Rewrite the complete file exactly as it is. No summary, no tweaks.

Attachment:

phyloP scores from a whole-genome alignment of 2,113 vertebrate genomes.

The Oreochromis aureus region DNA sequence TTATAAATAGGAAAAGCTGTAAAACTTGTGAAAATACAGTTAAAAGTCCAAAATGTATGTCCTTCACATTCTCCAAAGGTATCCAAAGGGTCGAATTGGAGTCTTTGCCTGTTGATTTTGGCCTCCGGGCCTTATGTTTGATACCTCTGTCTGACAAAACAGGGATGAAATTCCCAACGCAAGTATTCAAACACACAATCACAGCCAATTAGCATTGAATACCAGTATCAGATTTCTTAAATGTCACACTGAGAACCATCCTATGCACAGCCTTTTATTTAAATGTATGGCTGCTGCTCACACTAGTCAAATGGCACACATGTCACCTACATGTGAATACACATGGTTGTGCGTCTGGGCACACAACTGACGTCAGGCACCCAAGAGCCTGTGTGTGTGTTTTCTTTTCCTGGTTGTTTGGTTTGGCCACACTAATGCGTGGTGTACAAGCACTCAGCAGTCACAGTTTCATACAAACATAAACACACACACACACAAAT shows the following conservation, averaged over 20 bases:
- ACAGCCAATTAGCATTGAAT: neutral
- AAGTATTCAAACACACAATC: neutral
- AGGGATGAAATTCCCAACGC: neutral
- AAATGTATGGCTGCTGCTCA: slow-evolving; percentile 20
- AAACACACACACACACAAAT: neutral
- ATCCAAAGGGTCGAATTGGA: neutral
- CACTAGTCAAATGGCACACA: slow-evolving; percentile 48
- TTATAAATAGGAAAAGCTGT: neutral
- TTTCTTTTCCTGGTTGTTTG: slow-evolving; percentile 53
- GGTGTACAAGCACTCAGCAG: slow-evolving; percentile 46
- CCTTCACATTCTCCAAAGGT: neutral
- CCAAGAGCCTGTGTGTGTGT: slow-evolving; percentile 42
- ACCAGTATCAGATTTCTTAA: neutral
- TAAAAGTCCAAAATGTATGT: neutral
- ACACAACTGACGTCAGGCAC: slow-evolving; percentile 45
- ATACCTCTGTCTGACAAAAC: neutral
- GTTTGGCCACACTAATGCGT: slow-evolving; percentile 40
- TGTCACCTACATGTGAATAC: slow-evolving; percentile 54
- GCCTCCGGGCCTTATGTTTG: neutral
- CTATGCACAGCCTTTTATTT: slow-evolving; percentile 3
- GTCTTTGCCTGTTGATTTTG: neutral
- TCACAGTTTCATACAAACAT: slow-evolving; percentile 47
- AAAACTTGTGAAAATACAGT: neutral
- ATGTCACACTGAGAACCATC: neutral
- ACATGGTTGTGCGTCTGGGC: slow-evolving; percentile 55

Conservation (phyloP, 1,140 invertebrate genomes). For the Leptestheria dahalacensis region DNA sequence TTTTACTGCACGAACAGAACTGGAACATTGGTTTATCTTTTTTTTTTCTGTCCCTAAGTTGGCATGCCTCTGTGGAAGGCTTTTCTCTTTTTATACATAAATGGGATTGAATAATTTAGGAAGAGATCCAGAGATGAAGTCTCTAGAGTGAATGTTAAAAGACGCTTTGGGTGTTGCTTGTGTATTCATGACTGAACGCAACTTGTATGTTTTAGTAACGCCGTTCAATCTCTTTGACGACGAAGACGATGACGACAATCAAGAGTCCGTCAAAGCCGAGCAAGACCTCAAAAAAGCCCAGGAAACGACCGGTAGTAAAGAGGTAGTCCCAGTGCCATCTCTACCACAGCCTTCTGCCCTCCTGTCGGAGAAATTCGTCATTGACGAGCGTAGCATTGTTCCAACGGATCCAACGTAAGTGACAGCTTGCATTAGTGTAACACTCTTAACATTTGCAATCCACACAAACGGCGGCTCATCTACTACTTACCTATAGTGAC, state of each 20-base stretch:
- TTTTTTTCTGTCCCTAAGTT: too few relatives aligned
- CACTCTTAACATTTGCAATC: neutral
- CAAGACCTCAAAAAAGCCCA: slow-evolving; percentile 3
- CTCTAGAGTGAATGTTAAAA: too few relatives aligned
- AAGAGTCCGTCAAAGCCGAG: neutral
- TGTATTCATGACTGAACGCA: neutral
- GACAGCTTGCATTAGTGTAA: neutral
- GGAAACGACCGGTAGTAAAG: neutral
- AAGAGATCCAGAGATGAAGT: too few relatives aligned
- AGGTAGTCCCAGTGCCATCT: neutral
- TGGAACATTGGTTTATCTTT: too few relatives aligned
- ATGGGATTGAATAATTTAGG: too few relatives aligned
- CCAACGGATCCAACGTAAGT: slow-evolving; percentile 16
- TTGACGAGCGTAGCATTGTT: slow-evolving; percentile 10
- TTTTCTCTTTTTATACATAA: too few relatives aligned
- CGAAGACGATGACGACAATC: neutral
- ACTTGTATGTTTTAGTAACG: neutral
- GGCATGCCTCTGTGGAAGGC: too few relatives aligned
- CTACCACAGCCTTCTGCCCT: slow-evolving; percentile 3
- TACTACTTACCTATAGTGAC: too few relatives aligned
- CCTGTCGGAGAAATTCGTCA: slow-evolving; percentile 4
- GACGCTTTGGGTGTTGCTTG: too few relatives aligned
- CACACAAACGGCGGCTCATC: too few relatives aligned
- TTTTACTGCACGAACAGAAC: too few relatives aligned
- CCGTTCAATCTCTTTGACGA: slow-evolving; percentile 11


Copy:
phyloP scores from a whole-genome alignment of 2,113 vertebrate genomes.

The Oreochromis aureus region DNA sequence TTATAAATAGGAAAAGCTGTAAAACTTGTGAAAATACAGTTAAAAGTCCAAAATGTATGTCCTTCACATTCTCCAAAGGTATCCAAAGGGTCGAATTGGAGTCTTTGCCTGTTGATTTTGGCCTCCGGGCCTTATGTTTGATACCTCTGTCTGACAAAACAGGGATGAAATTCCCAACGCAAGTATTCAAACACACAATCACAGCCAATTAGCATTGAATACCAGTATCAGATTTCTTAAATGTCACACTGAGAACCATCCTATGCACAGCCTTTTATTTAAATGTATGGCTGCTGCTCACACTAGTCAAATGGCACACATGTCACCTACATGTGAATACACATGGTTGTGCGTCTGGGCACACAACTGACGTCAGGCACCCAAGAGCCTGTGTGTGTGTTTTCTTTTCCTGGTTGTTTGGTTTGGCCACACTAATGCGTGGTGTACAAGCACTCAGCAGTCACAGTTTCATACAAACATAAACACACACACACACAAAT shows the following conservation, averaged over 20 bases:
- ACAGCCAATTAGCATTGAAT: neutral
- AAGTATTCAAACACACAATC: neutral
- AGGGATGAAATTCCCAACGC: neutral
- AAATGTATGGCTGCTGCTCA: slow-evolving; percentile 20
- AAACACACACACACACAAAT: neutral
- ATCCAAAGGGTCGAATTGGA: neutral
- CACTAGTCAAATGGCACACA: slow-evolving; percentile 48
- TTATAAATAGGAAAAGCTGT: neutral
- TTTCTTTTCCTGGTTGTTTG: slow-evolving; percentile 53
- GGTGTACAAGCACTCAGCAG: slow-evolving; percentile 46
- CCTTCACATTCTCCAAAGGT: neutral
- CCAAGAGCCTGTGTGTGTGT: slow-evolving; percentile 42
- ACCAGTATCAGATTTCTTAA: neutral
- TAAAAGTCCAAAATGTATGT: neutral
- ACACAACTGACGTCAGGCAC: slow-evolving; percentile 45
- ATACCTCTGTCTGACAAAAC: neutral
- GTTTGGCCACACTAATGCGT: slow-evolving; percentile 40
- TGTCACCTACATGTGAATAC: slow-evolving; percentile 54
- GCCTCCGGGCCTTATGTTTG: neutral
- CTATGCACAGCCTTTTATTT: slow-evolving; percentile 3
- GTCTTTGCCTGTTGATTTTG: neutral
- TCACAGTTTCATACAAACAT: slow-evolving; percentile 47
- AAAACTTGTGAAAATACAGT: neutral
- ATGTCACACTGAGAACCATC: neutral
- ACATGGTTGTGCGTCTGGGC: slow-evolving; percentile 55

Conservation (phyloP, 1,140 invertebrate genomes). For the Leptestheria dahalacensis region DNA sequence TTTTACTGCACGAACAGAACTGGAACATTGGTTTATCTTTTTTTTTTCTGTCCCTAAGTTGGCATGCCTCTGTGGAAGGCTTTTCTCTTTTTATACATAAATGGGATTGAATAATTTAGGAAGAGATCCAGAGATGAAGTCTCTAGAGTGAATGTTAAAAGACGCTTTGGGTGTTGCTTGTGTATTCATGACTGAACGCAACTTGTATGTTTTAGTAACGCCGTTCAATCTCTTTGACGACGAAGACGATGACGACAATCAAGAGTCCGTCAAAGCCGAGCAAGACCTCAAAAAAGCCCAGGAAACGACCGGTAGTAAAGAGGTAGTCCCAGTGCCATCTCTACCACAGCCTTCTGCCCTCCTGTCGGAGAAATTCGTCATTGACGAGCGTAGCATTGTTCCAACGGATCCAACGTAAGTGACAGCTTGCATTAGTGTAACACTCTTAACATTTGCAATCCACACAAACGGCGGCTCATCTACTACTTACCTATAGTGAC, state of each 20-base stretch:
- TTTTTTTCTGTCCCTAAGTT: too few relatives aligned
- CACTCTTAACATTTGCAATC: neutral
- CAAGACCTCAAAAAAGCCCA: slow-evolving; percentile 3
- CTCTAGAGTGAATGTTAAAA: too few relatives aligned
- AAGAGTCCGTCAAAGCCGAG: neutral
- TGTATTCATGACTGAACGCA: neutral
- GACAGCTTGCATTAGTGTAA: neutral
- GGAAACGACCGGTAGTAAAG: neutral
- AAGAGATCCAGAGATGAAGT: too few relatives aligned
- AGGTAGTCCCAGTGCCATCT: neutral
- TGGAACATTGGTTTATCTTT: too few relatives aligned
- ATGGGATTGAATAATTTAGG: too few relatives aligned
- CCAACGGATCCAACGTAAGT: slow-evolving; percentile 16
- TTGACGAGCGTAGCATTGTT: slow-evolving; percentile 10
- TTTTCTCTTTTTATACATAA: too few relatives aligned
- CGAAGACGATGACGACAATC: neutral
- ACTTGTATGTTTTAGTAACG: neutral
- GGCATGCCTCTGTGGAAGGC: too few relatives aligned
- CTACCACAGCCTTCTGCCCT: slow-evolving; percentile 3
- TACTACTTACCTATAGTGAC: too few relatives aligned
- CCTGTCGGAGAAATTCGTCA: slow-evolving; percentile 4
- GACGCTTTGGGTGTTGCTTG: too few relatives aligned
- CACACAAACGGCGGCTCATC: too few relatives aligned
- TTTTACTGCACGAACAGAAC: too few relatives aligned
- CCGTTCAATCTCTTTGACGA: slow-evolving; percentile 11